Why would you need two kinds of variables in a class definition? The instance variables are clearly necessary since they are the parameters that distinguish a particular object. The radius and the coordinates of the center of the sphere are fundamental to determining how big a particular Sphere object is, and where it is in space. However, although the variable PI is a fundamental parameter for a sphere - to calculate the volume for example - it would be wasteful to store a value for PI in every object, since it is always the same. Incidentally, it is also available from the standard class Math so it is somewhat superfluous in this case, but you get the general idea. So one use for class variables is to hold constant values such as ( that are common to all objects of the class.
Another use for class variables is to track data values that are common to all objects of a class, and that need to be available even when no objects have been defined. For example, if you wanted to keep a count of how many objects of a class have been created in your program, you would define the variable storing the count as a class variable. It would be essential to use a class variable, because you would still want to be able to use your count variable even when no objects have been declared.
The methods that you define for a class provide the actions that can be carried out using the variables specified in the class definition.
Analogous to the variables in a class definition, there are two varieties of methods - instance methods and class methods. You can execute class methods even when no objects of a class exist, whereas instance methods can only be executed in relation to a particular object, so if no objects exist, there are no instance methods to be executed. Again, like class variables, class methods are declared using the keyword static so they are sometimes referred to as static methods. We saw in the previous chapter that the valueOf() method is a static member of the String class.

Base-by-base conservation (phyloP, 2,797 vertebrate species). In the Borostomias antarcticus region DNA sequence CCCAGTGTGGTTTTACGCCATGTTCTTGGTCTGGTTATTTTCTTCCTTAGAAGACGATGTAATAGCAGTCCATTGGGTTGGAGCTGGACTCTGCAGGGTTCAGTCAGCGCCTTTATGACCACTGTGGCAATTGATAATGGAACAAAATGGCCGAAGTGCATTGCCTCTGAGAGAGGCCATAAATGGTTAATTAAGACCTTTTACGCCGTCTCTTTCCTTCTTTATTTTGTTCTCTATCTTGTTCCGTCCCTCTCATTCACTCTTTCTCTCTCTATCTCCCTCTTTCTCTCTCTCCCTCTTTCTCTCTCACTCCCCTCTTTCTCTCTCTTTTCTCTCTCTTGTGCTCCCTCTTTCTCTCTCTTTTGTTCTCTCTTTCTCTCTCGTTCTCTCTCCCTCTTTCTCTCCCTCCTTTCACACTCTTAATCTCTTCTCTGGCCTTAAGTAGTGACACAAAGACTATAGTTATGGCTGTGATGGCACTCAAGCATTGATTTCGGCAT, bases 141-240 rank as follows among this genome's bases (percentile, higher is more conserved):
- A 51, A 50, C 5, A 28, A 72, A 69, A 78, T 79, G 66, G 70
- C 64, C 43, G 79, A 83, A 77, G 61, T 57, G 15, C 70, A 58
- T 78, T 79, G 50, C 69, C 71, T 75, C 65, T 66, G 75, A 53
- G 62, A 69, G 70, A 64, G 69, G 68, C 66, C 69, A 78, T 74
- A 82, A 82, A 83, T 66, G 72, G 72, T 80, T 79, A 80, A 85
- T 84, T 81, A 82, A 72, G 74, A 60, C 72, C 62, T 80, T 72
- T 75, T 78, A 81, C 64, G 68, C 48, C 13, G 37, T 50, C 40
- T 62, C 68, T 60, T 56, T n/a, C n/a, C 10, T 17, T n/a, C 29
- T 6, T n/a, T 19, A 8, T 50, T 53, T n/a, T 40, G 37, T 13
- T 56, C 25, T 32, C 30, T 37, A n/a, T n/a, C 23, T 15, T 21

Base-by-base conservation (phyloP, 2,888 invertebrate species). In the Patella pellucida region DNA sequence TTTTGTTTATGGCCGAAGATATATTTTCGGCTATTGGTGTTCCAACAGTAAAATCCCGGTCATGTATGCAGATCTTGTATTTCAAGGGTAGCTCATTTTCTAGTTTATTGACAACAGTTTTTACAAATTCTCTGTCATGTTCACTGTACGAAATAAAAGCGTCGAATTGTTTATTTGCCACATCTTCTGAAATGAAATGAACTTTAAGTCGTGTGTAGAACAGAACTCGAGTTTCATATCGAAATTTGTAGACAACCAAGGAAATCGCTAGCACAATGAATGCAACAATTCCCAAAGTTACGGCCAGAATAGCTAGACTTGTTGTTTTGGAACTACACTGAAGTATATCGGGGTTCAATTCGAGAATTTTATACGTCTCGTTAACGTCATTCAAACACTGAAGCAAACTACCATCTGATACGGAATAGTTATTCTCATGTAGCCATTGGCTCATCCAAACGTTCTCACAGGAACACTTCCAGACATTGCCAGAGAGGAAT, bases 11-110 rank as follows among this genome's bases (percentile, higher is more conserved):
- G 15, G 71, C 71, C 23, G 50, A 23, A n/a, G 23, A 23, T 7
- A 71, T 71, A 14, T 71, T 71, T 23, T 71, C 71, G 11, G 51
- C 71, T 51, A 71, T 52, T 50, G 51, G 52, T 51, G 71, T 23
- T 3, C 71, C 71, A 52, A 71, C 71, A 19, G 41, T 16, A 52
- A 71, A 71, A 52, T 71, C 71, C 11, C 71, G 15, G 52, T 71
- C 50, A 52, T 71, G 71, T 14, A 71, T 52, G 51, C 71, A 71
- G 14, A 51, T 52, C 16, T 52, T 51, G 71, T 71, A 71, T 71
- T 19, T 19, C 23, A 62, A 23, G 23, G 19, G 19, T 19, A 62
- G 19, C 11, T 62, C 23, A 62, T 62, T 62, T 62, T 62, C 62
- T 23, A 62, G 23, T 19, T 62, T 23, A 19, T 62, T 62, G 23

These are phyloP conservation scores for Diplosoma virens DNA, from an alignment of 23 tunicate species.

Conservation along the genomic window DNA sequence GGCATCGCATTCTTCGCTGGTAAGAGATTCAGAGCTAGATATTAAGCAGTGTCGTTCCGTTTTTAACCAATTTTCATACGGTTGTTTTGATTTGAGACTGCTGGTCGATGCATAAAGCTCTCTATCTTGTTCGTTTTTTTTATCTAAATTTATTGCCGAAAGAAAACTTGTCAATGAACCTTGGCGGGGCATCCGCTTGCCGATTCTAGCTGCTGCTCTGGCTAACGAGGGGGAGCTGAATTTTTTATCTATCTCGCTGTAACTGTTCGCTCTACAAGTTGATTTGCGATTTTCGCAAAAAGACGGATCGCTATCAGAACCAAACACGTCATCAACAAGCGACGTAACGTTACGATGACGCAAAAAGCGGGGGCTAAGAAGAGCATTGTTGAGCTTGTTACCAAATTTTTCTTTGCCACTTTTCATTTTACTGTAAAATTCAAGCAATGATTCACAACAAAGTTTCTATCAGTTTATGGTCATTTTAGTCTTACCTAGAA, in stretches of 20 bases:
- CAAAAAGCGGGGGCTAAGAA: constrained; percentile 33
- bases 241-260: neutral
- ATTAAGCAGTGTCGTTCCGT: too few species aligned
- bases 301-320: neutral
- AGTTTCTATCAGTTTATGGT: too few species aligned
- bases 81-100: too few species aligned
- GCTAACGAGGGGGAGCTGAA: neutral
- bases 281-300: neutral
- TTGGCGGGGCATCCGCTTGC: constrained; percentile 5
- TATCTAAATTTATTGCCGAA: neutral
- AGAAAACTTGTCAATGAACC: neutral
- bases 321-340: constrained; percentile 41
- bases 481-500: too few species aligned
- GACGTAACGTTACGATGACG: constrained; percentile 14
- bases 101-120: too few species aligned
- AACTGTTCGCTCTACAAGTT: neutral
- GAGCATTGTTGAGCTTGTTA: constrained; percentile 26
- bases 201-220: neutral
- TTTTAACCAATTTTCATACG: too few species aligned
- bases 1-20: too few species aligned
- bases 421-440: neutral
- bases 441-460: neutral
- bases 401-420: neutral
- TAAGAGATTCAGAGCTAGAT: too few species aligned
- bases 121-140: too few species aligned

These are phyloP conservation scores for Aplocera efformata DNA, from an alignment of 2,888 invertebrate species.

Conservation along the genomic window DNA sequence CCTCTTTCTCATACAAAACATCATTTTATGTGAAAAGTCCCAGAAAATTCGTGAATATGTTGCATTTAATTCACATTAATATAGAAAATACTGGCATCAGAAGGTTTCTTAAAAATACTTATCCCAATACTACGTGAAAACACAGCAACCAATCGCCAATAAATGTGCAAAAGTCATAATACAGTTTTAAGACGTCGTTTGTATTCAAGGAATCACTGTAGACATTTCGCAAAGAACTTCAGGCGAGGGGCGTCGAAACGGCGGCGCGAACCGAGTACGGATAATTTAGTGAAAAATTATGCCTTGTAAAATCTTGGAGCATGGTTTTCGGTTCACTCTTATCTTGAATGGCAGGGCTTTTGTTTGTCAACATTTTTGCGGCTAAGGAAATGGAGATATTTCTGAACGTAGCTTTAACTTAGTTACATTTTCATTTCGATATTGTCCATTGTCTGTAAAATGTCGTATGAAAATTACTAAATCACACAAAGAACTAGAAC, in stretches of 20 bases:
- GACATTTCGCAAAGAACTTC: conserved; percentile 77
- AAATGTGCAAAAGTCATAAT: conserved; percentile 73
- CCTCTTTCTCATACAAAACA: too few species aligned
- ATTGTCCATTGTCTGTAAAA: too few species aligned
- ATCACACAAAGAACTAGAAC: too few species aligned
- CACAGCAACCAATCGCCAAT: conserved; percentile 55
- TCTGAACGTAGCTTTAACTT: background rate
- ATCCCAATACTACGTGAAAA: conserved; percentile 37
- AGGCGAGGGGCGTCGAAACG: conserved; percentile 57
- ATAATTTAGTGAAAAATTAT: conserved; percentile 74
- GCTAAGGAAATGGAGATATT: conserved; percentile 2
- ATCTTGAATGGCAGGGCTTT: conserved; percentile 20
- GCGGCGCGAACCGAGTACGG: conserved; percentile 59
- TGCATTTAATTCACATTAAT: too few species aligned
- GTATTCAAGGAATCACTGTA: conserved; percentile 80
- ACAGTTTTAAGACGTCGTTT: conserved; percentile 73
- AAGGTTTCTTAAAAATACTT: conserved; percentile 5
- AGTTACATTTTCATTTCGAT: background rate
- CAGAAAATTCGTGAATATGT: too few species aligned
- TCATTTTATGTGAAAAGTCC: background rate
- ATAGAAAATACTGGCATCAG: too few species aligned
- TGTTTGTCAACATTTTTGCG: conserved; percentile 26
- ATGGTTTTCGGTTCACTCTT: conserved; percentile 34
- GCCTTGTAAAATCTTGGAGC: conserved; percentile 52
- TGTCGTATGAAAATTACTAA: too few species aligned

Since class methods can be executed when there are no objects in existence, they cannot refer to instance variables. This is quite sensible if you think about it - trying to operate with variables that might not exist is bound to cause trouble. In fact the Java compiler won't let you try. If you reference an instance variable in the code for a class method, it won't compile - you'll just get an error message. The method main(), where execution of a Java application starts, must always be declared as static, as you have seen. The reason for this should be apparent by now. Before an application starts execution, no objects exist, so in order to start execution, you need a method that is executable even though there are no objects - a static method therefore.
The class Sphere might well have an instance method volume() to calculate the volume of a particular object. It might also have a class method objectCount() to return the current count of how many objects of type Sphere have been created. If no objects exist, you could still call this method and get the count 0.